zavadskyBook Author: Heather Zavadsky (2012)

Efforts to improve school performance and student outcomes have traditionally focused on initiatives and strategies at the individual school level. Concerned about limitations of scalability and sustainability when focusing solely on one school, Heather Zavadsky’s School Turnarounds: The Essential Role of Districts explains the benefits of gaining a complex system vantage in addressing the priority functions of school turnaround. Zavadsky explores turnaround measures from a systems approach through examination of case studies of districts in Philadelphia, Charlotte-Mecklenburg, Denver, Sacramento, and Long Beach. These case studies provide individual and collective support for the potential impact of involving central office in school turnaround efforts. In addition, the case studies provide analysis for diverse organizational structures and the manner in which they engage with state and federal policies. In School Turnarounds, readers will find how:

  1. Charlotte-Mecklenburg Schools are implementing an innovative human capital strategy—compensation, tenure, time for collaboration, and instructional coaches.

    The School District of Philadelphia targets ninety-five schools for turnaround in the face of organizational leadership changes and discord with the teacher's union.

  2. Denver Public Schools implements large-scale change including co-sharing facilities with charter management companies.

  3. Sacramento City Unified School District employs a collaborative team approach to data inquiry for developing instructional practices.

  4. Long Beach Unified School District is emblematic of sustained turnaround of a system of formerly low-performing schools.

Contextually, School Turnarounds is set against the backdrop of growing federal influence on education through school improvement grants (SIG) and Race to the Top, but emphasizes that schools and districts need to move beyond the fleeting windfall of state or federal grant money and become more proactive in creating long-term strategies for turnaround. Readers, particularly district staff, would be mindful to incorporate Zavadsky's outline for districts' role in reform and turnaround. The author analyzed practices by Broad Prize for Urban Education winners and observed that exemplar districts "have well-aligned systems and strategic approaches to their reform work... [And] coherent systems that made these districts' reform approach a part of their culture rather than an add-on program or grant" (p.20).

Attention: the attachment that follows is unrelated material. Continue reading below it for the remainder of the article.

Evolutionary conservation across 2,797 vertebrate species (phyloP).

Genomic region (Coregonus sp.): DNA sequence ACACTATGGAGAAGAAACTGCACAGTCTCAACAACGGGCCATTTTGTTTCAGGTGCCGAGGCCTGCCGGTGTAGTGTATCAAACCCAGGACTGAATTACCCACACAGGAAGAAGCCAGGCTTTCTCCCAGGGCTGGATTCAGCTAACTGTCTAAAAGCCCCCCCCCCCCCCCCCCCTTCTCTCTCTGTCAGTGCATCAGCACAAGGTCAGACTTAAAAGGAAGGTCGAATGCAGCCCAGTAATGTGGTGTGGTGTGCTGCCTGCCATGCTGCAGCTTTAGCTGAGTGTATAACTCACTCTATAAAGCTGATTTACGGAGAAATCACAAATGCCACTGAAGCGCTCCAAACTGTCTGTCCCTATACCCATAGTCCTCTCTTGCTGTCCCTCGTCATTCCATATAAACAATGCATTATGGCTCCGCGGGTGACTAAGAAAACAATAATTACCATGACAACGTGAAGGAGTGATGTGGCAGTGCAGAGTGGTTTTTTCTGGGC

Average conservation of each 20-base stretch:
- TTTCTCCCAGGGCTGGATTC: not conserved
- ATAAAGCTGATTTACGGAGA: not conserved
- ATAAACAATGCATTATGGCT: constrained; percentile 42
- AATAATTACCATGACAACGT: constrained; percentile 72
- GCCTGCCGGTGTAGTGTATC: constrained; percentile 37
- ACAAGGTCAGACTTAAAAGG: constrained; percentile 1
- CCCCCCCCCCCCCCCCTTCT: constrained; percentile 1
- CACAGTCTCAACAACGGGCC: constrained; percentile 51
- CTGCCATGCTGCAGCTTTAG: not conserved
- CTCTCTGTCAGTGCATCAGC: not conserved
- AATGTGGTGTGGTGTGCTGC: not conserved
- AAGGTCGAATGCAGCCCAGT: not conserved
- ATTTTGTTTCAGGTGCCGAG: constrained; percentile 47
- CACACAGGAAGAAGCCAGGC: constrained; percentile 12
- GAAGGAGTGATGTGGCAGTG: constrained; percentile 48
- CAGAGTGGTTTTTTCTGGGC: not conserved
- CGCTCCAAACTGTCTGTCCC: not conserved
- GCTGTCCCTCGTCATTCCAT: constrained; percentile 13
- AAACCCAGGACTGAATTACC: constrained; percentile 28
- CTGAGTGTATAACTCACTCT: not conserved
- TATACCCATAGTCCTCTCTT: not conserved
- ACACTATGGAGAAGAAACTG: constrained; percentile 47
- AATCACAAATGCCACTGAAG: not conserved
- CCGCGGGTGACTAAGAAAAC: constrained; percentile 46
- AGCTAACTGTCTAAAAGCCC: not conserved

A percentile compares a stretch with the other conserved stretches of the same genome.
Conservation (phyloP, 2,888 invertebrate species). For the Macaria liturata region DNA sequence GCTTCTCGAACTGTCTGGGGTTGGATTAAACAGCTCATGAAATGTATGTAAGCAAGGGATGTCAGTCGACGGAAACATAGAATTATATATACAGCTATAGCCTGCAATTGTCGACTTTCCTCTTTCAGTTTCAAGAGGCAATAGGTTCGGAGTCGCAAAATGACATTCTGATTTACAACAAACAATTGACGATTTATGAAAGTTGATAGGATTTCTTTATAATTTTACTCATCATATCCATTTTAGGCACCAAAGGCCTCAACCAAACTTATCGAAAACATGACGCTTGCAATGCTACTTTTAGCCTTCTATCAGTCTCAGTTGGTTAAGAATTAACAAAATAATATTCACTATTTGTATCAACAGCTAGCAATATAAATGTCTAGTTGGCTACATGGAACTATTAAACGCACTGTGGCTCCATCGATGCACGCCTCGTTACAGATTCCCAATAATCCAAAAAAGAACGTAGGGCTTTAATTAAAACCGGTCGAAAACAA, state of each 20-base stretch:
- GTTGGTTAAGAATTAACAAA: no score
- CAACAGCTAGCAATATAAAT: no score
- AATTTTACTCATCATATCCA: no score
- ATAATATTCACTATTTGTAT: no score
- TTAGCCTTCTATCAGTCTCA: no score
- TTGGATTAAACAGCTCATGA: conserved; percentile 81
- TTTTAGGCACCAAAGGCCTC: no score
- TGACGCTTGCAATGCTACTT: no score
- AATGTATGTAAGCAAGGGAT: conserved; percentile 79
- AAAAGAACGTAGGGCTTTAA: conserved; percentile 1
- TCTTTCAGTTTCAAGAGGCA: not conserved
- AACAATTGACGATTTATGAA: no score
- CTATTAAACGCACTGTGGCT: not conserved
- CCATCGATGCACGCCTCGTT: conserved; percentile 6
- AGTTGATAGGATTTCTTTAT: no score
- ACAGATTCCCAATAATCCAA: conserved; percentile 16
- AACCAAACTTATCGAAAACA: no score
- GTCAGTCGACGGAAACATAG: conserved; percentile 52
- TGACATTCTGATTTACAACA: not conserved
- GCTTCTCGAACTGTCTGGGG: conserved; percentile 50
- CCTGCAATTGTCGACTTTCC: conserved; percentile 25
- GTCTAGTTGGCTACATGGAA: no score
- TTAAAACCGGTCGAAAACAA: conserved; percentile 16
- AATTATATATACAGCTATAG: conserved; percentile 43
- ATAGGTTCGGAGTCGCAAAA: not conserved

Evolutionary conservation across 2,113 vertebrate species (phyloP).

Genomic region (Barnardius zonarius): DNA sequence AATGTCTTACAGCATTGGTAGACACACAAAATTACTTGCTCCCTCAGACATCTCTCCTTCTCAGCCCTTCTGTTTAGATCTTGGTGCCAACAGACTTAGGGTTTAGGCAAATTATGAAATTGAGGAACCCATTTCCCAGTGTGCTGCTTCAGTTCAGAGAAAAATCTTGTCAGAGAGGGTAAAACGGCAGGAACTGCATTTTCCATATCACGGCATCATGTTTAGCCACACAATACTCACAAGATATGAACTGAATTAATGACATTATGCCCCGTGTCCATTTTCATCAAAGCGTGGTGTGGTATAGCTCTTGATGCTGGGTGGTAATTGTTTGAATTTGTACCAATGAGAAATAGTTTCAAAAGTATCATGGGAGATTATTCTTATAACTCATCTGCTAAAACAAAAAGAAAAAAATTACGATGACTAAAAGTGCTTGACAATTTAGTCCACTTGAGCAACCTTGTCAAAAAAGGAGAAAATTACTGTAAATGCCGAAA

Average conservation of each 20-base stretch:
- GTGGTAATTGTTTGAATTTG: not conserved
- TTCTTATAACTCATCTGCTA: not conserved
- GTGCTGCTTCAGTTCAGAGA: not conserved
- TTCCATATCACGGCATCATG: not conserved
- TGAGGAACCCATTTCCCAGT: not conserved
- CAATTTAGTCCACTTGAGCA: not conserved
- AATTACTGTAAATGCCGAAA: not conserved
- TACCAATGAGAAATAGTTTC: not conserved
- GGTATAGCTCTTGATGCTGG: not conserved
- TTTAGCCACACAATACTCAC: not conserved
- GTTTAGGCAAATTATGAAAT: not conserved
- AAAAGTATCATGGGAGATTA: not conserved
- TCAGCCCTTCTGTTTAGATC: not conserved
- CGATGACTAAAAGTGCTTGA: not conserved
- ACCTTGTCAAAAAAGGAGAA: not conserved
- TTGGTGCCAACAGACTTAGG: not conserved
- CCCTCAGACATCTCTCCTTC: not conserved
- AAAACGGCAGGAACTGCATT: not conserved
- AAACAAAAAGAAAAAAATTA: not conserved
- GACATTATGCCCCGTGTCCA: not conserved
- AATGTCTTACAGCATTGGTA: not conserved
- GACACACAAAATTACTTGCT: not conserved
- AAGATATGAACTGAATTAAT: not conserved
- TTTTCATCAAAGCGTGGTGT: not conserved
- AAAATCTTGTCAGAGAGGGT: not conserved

School Turnarounds’ case studies shed light on the challenges and opportunities school systems face in employing: effective human capital strategies, rigorous and engaging instruction, continuous performance management, positive cultures of high expectations, and collective accountability. These traits collectively are what Zavadsky holds as essential elements of school turnaround, and the lessons for districts within focus on strategies for effective leaders and teachers, curriculum and instruction, performance management, relationships, and managing turnaround from the district perspective.

Zavadsky, H. (2012). School turnarounds: the essential role of districts. Harvard Education Press, Cambridge, MA.

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